|La Rambla street in Barcelona|
La Rambla famous street in Barcelona
La Rambla street, also called Las Ramblas, is the most famous walking street in Barcelona. La Rambla goes from Plaza Catalunya to the Port Vell harbour of Barcelona and and borders the Raval and the Gothic areas of the old city. Las Ramblas is a popular place to stay for visitors to Barcelona because of its central location and lively atmosphere. The street La Rambla has around 80 to 100 million pedestrians walking on it and many visitors stay in hotels on Las Ramblas.
The Spanish poet and friend of Salvador Dali, Federico García Lorca, once said, 'It is only street in the world, which I wish would never end'. Lorca said that in the 1930ies and since then La Rambla has changed a lot. I think he would still love it though.
Today it is more crowded and has many more tourist shops. But La Rambla must be visited or you can not really say that you have visited Barcelona. On a sunny day La Rambla often looks like sea of people, when you gaze at it from the top at Plaza Catalunya, but there is always room for one or two more and we must never forget that the people make the Rambla special, so don't miss a stroll down La Rambla to savour the atmosphere of this famous Barcelona walkway.
Pictures Las Ramblas Barcelona
Best hotels Las Ramblas
The name La Rambla is thought to originate from the Arabic "ramla," meaning "sandy ground." This was the name of the waterway, or storm drain, where rainwater would flow from the hills of Tibidabo down to the sea after heavy rains. This waterway was outside the first medieval wall of Barcelona.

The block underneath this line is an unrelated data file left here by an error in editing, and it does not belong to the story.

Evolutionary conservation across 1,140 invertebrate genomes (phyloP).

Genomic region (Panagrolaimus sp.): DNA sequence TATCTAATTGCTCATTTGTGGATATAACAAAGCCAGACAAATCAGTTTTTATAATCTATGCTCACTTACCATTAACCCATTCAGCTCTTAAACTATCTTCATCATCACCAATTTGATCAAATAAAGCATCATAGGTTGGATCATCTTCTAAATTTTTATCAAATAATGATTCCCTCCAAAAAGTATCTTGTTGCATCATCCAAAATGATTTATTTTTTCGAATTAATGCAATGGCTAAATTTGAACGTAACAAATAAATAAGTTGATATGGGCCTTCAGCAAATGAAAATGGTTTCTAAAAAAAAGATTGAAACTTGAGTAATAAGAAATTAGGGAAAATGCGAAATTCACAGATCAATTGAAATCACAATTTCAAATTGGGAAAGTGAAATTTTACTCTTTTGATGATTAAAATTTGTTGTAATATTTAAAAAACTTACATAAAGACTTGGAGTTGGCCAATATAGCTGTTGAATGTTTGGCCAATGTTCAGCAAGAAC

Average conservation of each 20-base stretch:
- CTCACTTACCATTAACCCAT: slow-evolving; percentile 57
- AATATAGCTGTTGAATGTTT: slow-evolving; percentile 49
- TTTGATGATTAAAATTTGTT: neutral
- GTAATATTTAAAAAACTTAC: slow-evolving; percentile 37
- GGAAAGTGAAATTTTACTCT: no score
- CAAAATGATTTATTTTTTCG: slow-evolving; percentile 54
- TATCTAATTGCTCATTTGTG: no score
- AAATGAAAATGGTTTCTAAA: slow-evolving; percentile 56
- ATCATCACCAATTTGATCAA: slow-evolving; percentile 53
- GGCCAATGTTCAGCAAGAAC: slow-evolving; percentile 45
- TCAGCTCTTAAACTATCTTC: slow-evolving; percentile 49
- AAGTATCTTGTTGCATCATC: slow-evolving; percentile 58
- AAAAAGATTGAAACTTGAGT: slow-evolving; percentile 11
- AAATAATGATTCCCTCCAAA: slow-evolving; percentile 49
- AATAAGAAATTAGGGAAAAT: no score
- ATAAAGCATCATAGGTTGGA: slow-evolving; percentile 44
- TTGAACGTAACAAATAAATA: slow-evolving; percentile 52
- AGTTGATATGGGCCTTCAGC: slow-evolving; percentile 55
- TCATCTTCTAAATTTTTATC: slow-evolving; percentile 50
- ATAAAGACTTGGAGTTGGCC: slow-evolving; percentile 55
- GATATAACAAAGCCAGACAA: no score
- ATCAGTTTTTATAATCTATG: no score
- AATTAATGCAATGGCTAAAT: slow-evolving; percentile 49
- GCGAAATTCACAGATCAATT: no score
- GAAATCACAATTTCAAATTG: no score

In the latter part of the 18th century the old medieval walls came down and the first buildings started appearing along the Rambla and the transformation into the tree lined avenue began. Although it is now officially called La Rambla, it actually consists of six ramblas, each with its own name. That is why you will often hear this street called 'Las Ramblas.'
Today La Rambla, or La Ramblas if you prefer, is one of the biggest attractions of Barcelona and definately the most crowded street in the city. It is is buzzing with the sights, sounds and smells of cafés, flower shops, street artists, tourists and locals all weaving a tapestry of sight and sound to make this Barcelona street so special. Unfortunately every tapestry has some loose threads and on Las Ramblas they are the pick-pockets, so keep a watchful eye on your bags and belongings while strolling on this famous street.
Six sections of La Rambla in the
direction from Plaza Catalunya
La Rambla de Canaletes
The Rambla of the Channels.
The Rambla de Canaletes name comes from the old 14th century northern wall of the city called Canaletes. The medieval walls of Barcelona do not exist any more except a very short stretch on Av Parallel. The Canaletes wall was where the water pipes came through the wall to supply the medieval city of Barcelona with drinking water. On this part of Las Ramblas there was a famous drinking water fountain called the Font de les Canaletes. The present fountain is not unique in anyway, but legend has it, that anyone who drinks from the Font de les Canaletes, will always come back to Barcelona. Rambla de Canaletes is also the part of La Rambla street where Barça fans traditionally gather by the Canaletes fountain, when FC Barcelona win big titles.